The cast is really the film’s saving grace because everything else about it feels mostly standard and safe. This is one of the points where the film might have been better off trying to be its own thing rather than attaching itself to a famous pre-existing title because, compared to Soderbergh’s idiosyncratic rhythm, visual flourish and stylised editing, Ross’ efforts cannot help but come across as tame. There are some moments that stick in the brain like when the team is gathered together on the subway and we see each member’s profile pop up on the screen like panels in a comic book before being united in the same frame, but they are few and far in between. Mostly the film unfolds in a fairly ordinary fashion with little of the panache that elevated Ocean’s Eleven beyond your typical caper flick. The planning and execution of the job doesn’t feel as slick, the dialogue doesn’t snap in the same way and that clicking sensation we get the moment when all the pieces come together and we learn that there was more going on in the picture than we were led to believe isn’t as strong or as satisfying.

Ocean’s 8 is a perfectly serviceable heist movie but, after the standard set by Soderbergh (in the first movie, I’m not going to pretend that Twelve and Thirteen were anything special) as well as the promise for the opportunity to watch badass women take Hollywood by storm, I wanted something a little more than serviceable. With such a formidable cast and a timely message to tell, I wanted to see something more surprising, more daring, and more distinctive. There is a statement the film is trying to convey about women’s place in society and what is expected of them, female camaraderie, and how the time has come for women to band together in order to assert their power and potential. Bullock says at one point, “A ‘him’ gets noticed. A ‘her’ gets ignored.”. This is a message that needs to be proclaimed loudly, unapologetically and with a distinctly female voice. Instead this feels like a movie that could have been made by anybody at any time. Sure, there’s probably a case to be made for mindless entertainment for mindless entertainment’s sake and the movie does deliver on that but I don’t think that’s all it was trying to be.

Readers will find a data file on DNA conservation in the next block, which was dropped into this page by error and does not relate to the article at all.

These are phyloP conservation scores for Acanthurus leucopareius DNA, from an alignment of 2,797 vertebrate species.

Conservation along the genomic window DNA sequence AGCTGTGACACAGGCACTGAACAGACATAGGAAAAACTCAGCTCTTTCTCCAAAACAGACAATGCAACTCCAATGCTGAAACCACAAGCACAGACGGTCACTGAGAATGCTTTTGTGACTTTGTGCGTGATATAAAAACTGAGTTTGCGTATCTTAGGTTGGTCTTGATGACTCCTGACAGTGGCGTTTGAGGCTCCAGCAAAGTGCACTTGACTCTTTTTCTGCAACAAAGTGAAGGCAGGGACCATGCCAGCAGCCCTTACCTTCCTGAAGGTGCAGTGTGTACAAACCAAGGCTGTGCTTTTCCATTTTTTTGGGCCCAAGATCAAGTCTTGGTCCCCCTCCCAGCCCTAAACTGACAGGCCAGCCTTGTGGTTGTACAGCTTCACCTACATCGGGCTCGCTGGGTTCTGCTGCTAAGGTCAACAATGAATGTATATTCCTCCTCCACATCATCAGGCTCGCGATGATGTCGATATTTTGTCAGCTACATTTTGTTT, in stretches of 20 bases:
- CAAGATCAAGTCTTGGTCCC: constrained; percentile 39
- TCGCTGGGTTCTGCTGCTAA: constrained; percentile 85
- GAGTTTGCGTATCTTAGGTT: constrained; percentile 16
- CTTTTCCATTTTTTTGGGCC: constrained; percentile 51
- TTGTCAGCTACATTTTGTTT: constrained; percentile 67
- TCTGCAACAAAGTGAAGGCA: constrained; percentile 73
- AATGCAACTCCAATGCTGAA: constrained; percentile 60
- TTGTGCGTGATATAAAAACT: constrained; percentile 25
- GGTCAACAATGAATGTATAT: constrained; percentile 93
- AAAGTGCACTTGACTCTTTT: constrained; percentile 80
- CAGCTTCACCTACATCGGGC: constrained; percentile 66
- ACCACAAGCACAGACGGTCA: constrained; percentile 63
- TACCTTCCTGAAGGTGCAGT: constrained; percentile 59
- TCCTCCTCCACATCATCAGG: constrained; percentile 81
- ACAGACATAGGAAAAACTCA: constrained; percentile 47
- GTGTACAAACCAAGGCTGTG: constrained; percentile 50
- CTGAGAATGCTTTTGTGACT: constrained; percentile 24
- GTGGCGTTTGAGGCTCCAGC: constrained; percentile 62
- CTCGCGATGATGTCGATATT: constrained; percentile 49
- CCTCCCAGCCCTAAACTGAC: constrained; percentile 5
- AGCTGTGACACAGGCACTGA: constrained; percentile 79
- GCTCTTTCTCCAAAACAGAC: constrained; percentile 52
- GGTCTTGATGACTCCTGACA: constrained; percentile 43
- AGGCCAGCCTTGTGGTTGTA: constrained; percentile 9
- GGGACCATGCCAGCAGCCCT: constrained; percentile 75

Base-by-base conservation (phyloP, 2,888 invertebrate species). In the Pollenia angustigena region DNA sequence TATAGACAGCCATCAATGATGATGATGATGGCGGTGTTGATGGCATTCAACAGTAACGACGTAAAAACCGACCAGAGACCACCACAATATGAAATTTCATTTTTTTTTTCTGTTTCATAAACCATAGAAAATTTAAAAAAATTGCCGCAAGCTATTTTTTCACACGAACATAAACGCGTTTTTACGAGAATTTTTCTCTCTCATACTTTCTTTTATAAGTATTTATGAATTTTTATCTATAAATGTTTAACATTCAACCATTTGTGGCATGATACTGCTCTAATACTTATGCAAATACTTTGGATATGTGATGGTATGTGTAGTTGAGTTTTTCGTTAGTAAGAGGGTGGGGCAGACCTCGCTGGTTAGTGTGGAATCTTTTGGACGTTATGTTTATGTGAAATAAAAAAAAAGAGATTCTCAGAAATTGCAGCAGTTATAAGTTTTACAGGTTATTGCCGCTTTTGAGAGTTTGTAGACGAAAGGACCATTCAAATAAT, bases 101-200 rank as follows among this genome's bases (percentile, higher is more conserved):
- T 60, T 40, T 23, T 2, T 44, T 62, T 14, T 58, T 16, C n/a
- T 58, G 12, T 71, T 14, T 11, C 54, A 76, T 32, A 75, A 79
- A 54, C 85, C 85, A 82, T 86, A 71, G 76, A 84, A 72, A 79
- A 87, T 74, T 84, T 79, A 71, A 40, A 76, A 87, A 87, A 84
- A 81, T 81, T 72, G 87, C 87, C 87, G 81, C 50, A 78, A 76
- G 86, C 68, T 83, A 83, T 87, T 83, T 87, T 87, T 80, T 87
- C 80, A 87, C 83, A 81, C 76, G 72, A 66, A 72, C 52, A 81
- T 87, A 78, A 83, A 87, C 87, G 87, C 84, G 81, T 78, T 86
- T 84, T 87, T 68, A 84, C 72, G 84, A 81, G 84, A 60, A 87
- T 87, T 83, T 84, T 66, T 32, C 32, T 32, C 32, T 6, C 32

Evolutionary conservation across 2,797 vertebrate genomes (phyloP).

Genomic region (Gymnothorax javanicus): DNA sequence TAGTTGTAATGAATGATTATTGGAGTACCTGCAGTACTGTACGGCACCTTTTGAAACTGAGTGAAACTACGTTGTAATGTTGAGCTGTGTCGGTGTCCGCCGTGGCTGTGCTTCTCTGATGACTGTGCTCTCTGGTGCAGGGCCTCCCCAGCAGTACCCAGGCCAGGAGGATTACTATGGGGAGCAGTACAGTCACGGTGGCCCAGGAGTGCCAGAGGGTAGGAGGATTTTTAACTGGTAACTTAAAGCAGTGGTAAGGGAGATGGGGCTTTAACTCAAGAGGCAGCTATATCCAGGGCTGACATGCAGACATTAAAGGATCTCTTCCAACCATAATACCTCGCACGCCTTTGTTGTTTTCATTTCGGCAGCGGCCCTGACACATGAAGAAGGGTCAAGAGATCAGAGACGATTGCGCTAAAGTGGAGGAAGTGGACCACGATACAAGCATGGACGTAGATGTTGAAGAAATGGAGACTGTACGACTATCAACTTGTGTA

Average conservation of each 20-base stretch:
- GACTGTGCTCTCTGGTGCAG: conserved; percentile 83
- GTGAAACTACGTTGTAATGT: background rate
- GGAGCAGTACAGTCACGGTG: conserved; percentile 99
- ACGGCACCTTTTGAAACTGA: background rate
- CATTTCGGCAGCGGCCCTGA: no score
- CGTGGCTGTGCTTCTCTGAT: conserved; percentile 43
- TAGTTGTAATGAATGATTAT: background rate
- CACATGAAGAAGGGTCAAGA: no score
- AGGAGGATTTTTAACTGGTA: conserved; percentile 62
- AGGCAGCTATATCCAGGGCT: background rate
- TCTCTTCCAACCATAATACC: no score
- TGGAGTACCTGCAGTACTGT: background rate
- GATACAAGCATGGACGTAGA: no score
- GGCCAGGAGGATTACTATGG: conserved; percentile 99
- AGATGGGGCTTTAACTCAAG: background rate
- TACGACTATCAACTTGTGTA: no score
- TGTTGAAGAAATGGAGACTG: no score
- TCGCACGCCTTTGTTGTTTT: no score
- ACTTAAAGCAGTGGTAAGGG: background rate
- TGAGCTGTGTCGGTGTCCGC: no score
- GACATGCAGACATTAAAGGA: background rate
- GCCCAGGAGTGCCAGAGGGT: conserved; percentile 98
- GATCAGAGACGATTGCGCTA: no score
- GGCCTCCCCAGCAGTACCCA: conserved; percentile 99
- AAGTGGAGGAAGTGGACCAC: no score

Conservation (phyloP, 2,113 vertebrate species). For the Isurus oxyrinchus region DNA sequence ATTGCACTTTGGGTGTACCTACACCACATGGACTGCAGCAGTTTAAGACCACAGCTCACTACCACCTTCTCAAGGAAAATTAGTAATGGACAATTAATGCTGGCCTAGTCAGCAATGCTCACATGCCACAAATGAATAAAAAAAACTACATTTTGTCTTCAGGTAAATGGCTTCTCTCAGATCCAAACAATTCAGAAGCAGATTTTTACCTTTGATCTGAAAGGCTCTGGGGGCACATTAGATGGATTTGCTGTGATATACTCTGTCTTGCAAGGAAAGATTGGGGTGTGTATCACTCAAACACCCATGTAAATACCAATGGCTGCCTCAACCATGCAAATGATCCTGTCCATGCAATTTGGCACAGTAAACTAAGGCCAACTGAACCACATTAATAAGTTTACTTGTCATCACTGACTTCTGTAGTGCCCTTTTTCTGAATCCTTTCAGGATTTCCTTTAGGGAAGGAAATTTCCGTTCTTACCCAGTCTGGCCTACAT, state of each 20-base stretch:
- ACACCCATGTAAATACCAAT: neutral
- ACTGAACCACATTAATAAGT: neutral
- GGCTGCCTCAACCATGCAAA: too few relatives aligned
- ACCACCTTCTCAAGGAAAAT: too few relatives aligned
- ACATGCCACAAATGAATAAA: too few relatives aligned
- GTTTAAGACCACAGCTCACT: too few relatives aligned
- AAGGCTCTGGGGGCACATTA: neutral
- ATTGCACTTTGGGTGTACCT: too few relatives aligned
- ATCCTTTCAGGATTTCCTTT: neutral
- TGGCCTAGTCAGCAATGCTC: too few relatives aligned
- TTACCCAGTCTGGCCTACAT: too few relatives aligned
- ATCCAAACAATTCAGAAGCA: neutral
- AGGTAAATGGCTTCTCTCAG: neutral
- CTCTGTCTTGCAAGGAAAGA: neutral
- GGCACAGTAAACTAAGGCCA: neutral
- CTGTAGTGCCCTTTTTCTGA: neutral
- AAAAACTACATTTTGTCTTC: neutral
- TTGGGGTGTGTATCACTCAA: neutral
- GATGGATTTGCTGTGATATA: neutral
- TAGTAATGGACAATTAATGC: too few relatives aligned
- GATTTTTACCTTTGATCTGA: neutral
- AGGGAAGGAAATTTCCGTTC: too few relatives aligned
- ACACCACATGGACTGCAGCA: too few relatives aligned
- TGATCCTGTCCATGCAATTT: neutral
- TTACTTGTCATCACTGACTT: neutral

★★★

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Alice Through the Looking Glass

Cast: Mia Wasikowska, Johnny Depp, Anne Hathaway, Matt Lucas, Rhys Ifans, Helena Bonham Carter, Sacha Baron Cohen

Director: James Bobin

Writer: Linda Woolverton


Lewis Carroll’s Alice’s Adventures in Wonderland is one of my favourite stories and I absolutely love the Disney cartoon to death. Although this story has been adapted to the big screen time and time again, the 1951 animation is one of the only true successes. Disney understood that it is the madness that makes Wonderland work and fully embraced it. Wonderland is a world of nonsense where logic and reason go to die. It is a world where up is down, black is white and wrong is right. The fun comes from watching the rational, level-headed Alice attempt to apply reason to her encounters only to get lost in the insanity of it all. This is something that the Disney cartoon appreciates but that the 2010 Tim Burton film does not. Here the ingenious surrealism of Carroll’s work takes a backseat to something altogether more boring and trite: prophecies, politics and civil war. The film didn’t work because it attempted to introduce logic and sense to a world where it didn’t belong and created a story that was illogical and nonsensical. Sadly the sequel makes the exact same mistake.

Three years after taking over her father’s role in his trading company, Alice Kingsleigh (Mia Wasikowska) returns from China to find that she will lose her family home unless she agrees to sell her ship and stake in the company. Unable to cope with this ultimatum, Alice runs away and happens upon Absolem (Alan Rickman) who leads through a mirror back into Wonderland (I refuse to call this world by the name they use in these films). There the White Queen (Anne Hathaway), the Tweedles (Matt Lucas), the Cheshire Cat (Stephen Fry) and all her other friends inform her that the Mad Hatter (Johnny Depp) is in poor health due to the loss of his family in the Jabberwocky attack. Alice sets out to meet Father Time (Sacha Baron Cohen) and persuade him save the Hatter’s family. After he turns her down Alice takes the Chronosphere and travels into the past herself to change history. Time however is hot on her heels and is intent on stopping her before she destroys the very fabric of the universe.